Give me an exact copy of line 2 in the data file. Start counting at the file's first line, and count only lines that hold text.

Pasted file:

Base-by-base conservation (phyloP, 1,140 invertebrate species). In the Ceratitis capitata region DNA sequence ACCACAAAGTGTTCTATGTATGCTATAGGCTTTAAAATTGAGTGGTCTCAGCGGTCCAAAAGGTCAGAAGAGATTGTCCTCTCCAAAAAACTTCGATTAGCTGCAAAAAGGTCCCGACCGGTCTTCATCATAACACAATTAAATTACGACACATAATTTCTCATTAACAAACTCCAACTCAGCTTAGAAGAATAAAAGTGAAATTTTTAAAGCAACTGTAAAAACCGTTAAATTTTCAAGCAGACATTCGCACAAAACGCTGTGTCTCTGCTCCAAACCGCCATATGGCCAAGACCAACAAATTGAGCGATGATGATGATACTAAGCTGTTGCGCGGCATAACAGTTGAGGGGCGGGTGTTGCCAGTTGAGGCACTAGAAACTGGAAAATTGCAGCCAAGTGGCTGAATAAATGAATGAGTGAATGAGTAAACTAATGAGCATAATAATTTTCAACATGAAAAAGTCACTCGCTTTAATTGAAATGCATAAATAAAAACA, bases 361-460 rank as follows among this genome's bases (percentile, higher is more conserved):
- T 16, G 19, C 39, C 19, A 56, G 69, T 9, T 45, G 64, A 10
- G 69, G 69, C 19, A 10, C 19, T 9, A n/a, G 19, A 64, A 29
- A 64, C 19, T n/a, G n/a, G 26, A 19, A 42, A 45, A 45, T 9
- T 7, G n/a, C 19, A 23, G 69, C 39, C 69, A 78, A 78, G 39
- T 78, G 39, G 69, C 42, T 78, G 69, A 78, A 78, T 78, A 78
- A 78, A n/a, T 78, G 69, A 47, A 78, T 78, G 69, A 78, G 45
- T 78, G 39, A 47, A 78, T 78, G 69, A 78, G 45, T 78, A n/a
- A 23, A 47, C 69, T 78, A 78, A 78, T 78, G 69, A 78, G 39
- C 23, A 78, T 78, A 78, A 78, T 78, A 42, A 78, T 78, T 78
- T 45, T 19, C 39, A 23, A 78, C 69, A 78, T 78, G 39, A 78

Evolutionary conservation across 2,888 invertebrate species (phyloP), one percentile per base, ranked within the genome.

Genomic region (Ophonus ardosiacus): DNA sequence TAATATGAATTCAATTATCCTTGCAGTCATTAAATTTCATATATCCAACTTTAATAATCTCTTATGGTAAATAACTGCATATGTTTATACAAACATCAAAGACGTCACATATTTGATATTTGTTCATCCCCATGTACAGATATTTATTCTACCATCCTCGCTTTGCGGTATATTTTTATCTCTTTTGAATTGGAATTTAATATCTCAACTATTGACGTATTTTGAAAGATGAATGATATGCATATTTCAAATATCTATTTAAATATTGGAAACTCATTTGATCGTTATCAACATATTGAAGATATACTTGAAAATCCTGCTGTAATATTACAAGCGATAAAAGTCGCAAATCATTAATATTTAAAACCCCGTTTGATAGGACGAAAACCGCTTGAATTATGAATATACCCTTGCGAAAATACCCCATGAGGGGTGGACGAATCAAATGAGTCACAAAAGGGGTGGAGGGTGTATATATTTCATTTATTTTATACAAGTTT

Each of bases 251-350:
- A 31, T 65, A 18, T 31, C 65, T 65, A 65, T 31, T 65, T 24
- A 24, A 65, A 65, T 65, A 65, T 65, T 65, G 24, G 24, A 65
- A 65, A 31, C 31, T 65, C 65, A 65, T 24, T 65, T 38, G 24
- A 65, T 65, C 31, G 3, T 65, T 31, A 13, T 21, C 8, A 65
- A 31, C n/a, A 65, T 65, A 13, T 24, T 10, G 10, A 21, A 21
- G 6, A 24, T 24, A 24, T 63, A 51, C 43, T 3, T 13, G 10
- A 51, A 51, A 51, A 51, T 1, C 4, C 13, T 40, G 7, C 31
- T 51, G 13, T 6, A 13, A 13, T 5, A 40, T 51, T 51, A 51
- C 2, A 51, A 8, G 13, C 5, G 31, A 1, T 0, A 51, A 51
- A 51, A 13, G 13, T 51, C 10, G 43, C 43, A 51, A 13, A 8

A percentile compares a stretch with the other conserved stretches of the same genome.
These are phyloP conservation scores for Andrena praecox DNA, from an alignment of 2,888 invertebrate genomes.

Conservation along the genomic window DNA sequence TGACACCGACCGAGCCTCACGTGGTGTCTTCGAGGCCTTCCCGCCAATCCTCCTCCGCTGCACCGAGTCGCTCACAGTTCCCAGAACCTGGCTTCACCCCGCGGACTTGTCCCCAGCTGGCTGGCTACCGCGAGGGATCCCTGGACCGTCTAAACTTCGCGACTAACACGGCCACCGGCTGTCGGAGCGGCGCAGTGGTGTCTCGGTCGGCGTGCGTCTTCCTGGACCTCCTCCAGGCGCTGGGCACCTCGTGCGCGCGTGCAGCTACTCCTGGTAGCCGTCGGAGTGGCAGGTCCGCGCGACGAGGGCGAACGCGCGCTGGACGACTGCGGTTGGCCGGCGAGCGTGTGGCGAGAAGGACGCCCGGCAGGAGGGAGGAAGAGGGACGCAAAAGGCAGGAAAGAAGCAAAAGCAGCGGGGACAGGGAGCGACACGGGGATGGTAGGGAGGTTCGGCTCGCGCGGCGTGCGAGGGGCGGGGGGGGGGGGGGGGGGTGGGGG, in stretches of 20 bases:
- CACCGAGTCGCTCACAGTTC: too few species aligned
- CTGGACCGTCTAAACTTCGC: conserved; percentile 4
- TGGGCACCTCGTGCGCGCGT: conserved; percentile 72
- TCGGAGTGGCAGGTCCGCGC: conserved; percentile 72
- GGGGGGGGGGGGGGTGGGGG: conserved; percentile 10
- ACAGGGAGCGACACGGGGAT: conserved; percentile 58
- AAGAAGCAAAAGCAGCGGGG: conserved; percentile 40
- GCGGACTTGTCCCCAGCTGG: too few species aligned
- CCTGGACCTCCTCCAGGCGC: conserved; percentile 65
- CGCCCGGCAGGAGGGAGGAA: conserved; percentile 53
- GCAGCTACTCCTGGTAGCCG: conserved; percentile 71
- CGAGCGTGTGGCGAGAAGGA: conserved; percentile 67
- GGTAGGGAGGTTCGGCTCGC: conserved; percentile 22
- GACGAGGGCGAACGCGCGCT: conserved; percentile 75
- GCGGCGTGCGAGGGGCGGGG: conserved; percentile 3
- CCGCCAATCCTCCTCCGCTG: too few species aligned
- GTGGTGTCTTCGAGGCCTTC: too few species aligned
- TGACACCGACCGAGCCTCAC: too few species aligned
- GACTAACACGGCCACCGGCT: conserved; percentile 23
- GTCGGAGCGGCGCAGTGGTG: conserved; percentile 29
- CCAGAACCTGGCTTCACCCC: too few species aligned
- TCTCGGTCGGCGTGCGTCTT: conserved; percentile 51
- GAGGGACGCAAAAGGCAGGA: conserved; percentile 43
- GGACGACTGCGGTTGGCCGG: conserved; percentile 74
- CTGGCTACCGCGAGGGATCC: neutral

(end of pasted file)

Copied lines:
- T 16, G 19, C 39, C 19, A 56, G 69, T 9, T 45, G 64, A 10